Certainly, social media dominates the landscape and celebrities rule. We are socially engaged to a new princess or prince called the influencers who oversee some of the largest gatherings found on YouTube and Instagram. We admire and trust them to buy their choices of fashion, food, entertainment, sports, colleges or favorite restaurants.
For example, a top You Tuber with 100,000 loyal followers or more can expect to generate thousands from advertisements by plugging their favorite products or stores. An Instagram user with 100,000 followers can command $5,000 for a post made in partnership with a company or brand.
There are three points here. One, as consumers, we have always followed trends or word of mouth recommendations. Two, what kind of consumerism is based on the flagrant and outrageous behavior of a selfie brand that says I am so crazy but respect me, like me and follow me? How does stupidity become a trend? Third, there is no doubt that social engagement and personal information are today’s currency, easy to collect and manipulate.
However, the big question is how fair is this to vulnerable teenagers as to what to like, where to go and who your friends are; not withstanding these bizarre selfie-jesters who juggle craziness for viral fame by stealing sandwiches or licking ice cream containers in supermarkets.
As a retired teacher who understands the learning process, I can only shake my head at the lack of basic subject matter for teenagers, especially girls, about the power of social media and how to contain its forces for personal growth and development, not distraction, amorality and futility.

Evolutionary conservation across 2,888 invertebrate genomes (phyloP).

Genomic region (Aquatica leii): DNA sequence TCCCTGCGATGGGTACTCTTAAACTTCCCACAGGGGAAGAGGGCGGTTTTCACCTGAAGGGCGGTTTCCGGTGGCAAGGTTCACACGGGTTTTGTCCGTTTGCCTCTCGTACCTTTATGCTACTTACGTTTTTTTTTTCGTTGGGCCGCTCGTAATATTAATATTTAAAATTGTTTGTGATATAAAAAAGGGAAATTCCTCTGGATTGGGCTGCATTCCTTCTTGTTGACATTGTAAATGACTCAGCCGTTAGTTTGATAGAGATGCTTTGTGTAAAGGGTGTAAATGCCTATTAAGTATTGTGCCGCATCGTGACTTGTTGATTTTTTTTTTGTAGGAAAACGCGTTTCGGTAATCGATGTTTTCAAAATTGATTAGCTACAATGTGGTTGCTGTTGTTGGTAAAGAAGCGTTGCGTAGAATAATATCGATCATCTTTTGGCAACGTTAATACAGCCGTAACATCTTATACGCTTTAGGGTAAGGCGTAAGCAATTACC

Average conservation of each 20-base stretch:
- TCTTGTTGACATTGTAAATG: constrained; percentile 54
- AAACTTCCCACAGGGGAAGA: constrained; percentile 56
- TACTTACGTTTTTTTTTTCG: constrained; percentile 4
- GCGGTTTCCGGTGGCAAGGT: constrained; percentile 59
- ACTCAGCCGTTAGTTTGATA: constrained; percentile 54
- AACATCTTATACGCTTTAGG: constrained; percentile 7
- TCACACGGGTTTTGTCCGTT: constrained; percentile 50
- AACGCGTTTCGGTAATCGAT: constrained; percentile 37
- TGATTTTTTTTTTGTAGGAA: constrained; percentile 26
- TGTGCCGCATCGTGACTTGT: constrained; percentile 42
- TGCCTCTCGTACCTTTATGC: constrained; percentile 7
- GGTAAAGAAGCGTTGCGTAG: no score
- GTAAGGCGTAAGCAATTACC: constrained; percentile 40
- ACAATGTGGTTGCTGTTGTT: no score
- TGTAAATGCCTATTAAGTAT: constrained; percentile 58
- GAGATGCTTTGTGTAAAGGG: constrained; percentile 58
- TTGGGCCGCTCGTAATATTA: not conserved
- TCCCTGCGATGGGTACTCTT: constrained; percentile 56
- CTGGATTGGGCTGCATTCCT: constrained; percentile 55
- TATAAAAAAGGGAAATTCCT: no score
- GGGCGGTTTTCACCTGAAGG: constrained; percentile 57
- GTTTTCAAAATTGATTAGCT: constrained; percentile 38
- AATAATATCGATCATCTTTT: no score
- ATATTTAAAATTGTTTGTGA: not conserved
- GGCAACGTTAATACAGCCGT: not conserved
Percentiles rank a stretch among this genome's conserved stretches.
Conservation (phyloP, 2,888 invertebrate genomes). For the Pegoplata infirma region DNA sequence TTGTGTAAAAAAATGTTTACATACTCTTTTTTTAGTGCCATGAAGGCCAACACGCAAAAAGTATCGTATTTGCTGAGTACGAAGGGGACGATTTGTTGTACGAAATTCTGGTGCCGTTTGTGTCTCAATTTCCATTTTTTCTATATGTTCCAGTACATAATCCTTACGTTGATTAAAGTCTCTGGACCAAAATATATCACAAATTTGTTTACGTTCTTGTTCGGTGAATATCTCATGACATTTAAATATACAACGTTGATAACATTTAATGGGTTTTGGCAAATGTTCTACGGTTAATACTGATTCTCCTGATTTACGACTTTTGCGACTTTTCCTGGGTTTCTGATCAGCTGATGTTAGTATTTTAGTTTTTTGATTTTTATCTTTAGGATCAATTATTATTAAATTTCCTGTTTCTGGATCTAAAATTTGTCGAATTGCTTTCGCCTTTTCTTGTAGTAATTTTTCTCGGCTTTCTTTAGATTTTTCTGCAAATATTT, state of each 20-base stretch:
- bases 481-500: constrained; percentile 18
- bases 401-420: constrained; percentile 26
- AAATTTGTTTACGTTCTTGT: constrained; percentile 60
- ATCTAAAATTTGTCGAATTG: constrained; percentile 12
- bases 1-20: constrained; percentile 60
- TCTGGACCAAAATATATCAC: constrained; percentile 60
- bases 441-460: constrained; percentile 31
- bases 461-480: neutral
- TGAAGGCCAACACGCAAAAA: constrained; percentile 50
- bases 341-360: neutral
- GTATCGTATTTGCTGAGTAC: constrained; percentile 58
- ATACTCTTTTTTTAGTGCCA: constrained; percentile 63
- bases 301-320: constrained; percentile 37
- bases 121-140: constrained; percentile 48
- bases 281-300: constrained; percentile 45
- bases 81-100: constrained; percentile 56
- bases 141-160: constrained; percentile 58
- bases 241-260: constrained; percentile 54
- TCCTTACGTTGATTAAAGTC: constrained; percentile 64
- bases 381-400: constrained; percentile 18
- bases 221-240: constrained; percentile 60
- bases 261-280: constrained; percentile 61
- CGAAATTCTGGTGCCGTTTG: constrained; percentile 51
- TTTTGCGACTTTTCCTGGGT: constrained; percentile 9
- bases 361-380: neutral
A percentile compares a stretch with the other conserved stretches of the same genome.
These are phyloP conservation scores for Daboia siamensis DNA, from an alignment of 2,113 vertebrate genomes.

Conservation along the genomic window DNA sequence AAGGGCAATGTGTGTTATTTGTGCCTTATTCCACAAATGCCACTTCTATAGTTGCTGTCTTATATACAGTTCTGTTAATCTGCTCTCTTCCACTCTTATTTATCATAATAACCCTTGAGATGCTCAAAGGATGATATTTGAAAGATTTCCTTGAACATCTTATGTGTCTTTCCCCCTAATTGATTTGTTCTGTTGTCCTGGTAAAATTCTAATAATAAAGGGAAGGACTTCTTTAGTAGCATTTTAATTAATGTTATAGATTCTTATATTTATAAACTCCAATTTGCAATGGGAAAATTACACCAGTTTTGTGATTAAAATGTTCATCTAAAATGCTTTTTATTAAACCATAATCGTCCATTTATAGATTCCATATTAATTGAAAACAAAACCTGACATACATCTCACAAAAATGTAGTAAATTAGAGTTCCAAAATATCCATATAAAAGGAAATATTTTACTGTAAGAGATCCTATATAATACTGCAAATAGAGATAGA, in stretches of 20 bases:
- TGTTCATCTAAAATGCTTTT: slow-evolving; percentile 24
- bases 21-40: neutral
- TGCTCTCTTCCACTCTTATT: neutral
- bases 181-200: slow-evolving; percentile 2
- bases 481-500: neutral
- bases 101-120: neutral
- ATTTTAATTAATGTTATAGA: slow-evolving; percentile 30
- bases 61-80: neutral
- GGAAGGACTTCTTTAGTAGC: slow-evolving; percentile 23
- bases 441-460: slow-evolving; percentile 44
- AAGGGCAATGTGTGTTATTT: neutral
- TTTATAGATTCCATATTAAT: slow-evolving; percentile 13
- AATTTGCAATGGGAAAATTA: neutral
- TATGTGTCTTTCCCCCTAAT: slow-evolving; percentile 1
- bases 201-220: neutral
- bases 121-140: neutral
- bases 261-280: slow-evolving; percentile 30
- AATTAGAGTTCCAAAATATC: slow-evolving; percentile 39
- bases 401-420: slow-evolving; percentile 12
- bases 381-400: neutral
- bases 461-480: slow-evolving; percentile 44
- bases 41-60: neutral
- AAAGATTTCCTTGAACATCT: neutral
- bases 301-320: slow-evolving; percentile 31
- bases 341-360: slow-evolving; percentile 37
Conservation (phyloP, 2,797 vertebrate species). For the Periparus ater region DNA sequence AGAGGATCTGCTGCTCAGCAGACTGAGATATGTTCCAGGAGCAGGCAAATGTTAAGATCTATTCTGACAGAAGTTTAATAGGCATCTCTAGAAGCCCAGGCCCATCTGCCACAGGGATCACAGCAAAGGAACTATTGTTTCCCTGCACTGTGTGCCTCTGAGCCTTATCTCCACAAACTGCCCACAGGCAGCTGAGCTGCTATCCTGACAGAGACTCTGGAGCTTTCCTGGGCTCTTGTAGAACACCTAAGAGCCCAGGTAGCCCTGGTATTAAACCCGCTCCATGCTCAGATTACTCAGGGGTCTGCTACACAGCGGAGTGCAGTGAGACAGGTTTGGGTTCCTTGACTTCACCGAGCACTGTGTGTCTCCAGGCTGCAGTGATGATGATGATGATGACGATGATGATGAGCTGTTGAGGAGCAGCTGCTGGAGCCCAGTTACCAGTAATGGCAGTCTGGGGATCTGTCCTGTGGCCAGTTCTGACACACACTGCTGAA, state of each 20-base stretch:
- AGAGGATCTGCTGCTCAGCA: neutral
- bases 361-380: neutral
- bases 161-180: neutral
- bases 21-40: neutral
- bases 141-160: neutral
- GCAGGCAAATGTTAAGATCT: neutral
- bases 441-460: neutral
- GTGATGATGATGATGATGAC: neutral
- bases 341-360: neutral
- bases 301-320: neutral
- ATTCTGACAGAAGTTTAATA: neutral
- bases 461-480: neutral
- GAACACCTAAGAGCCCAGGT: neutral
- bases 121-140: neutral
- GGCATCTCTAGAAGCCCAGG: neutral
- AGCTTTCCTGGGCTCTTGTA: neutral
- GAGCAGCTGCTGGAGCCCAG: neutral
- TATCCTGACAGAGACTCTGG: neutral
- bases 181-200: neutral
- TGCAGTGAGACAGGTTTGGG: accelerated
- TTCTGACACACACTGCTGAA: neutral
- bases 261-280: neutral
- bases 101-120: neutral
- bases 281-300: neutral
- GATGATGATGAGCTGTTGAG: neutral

In my opinion, we need far more serious intervention to reset social norms than a week of KP duty to win the battle. To that need, I wrote an e-book Teen Girl Faces Time in the Sand for three main reasons:
1. How to stop social media from taking advantage of a rash and brash teenage brain still in development
2. How to start looking at value of Time and power of choice as a superpower tool to avoid making bad mistakes that may affect the total Timeline
3. How to use symbols to better discuss what it means to grow up in a mass media world personified here as a Giant Clown Face of epic proportion
What is your opinion about this modern day Cinderella? Do you think that Dr. Phil's solution will get results? What do you think can help this young woman?
I look forward to your opinions and comments...always important.
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Excerpt from Teen Girl Faces Time in the Sand:
Today the real tragedy with young people is how to overcome the huge problems created by a Giant Media Monster; like a Medusa manipulator using her vast army of words and images to twist, to seduce and undermine the ability of people to think critically and freely. It's like a vast army of fake selfies attacking what's good and normal.
The great personal tragedy is made worse because most young people do not use their real characters to take offensive action but rather create their own fake Selfies to closely reflect what the Media Monster promotes. These are soldiers on the same side with the same goals which means the Monster wins every time. Like I said before, the Monster has no regret for what it is doing; it will never apologize if you keep liking her artificial ugliness again and again.
PPS: I am always looking for podcast interviews.